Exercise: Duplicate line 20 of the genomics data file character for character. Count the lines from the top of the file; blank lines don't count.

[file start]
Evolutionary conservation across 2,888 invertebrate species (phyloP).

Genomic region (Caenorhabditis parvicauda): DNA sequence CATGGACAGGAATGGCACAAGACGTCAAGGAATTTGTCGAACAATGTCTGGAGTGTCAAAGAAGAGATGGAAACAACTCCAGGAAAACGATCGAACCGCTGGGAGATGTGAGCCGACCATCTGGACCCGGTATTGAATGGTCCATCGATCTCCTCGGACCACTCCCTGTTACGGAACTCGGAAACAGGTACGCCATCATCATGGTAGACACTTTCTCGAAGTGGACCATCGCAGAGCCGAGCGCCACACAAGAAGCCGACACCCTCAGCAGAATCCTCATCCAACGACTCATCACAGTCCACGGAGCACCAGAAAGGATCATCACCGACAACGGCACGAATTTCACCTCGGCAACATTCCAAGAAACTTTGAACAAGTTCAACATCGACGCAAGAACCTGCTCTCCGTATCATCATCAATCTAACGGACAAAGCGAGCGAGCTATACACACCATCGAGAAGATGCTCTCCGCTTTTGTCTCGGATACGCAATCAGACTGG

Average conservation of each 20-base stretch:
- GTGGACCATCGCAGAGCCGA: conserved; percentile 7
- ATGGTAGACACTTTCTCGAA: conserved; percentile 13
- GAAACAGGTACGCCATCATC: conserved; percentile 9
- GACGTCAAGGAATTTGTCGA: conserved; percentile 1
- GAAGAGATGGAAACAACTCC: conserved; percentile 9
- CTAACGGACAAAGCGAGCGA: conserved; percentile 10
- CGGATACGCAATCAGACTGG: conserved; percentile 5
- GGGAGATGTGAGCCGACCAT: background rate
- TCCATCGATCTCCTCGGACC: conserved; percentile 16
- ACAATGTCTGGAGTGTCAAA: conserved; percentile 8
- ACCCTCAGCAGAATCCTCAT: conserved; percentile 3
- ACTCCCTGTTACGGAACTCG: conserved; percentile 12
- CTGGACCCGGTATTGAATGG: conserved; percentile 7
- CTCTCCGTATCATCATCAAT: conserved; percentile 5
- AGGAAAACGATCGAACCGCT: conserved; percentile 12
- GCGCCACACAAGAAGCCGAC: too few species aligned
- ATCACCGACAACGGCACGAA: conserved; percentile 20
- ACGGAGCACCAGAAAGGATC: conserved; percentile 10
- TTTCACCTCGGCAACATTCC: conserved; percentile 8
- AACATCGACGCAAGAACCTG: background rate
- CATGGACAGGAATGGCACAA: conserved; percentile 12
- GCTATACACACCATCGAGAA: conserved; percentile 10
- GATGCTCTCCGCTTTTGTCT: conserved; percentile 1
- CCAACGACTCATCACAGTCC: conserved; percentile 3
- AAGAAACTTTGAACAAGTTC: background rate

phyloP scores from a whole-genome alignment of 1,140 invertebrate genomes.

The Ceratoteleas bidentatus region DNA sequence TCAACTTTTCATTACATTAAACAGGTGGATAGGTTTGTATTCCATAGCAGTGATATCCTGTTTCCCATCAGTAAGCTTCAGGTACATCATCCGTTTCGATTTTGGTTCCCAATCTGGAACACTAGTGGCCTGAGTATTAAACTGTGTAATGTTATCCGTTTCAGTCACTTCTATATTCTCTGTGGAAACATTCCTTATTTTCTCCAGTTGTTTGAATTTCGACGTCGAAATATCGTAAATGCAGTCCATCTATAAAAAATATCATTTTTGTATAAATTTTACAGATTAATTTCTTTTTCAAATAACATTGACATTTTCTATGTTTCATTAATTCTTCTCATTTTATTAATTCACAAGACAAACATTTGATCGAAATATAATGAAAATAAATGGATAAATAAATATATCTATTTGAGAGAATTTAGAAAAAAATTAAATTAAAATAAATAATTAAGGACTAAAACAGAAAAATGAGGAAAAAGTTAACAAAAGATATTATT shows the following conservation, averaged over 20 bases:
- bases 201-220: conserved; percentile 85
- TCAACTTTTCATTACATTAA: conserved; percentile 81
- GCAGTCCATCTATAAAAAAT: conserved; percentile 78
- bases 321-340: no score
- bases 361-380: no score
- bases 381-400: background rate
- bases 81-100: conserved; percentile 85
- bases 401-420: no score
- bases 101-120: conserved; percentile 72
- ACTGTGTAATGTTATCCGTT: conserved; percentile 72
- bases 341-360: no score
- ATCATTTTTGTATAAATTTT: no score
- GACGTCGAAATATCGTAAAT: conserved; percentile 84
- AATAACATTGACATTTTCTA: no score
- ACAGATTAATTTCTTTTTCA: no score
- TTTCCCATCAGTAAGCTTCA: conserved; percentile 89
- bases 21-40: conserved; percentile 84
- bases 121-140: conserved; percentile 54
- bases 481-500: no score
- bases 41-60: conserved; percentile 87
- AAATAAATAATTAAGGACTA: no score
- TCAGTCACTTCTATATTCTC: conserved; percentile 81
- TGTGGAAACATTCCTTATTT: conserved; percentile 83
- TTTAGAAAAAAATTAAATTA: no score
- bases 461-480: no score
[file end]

- ATCACCGACAACGGCACGAA: conserved; percentile 20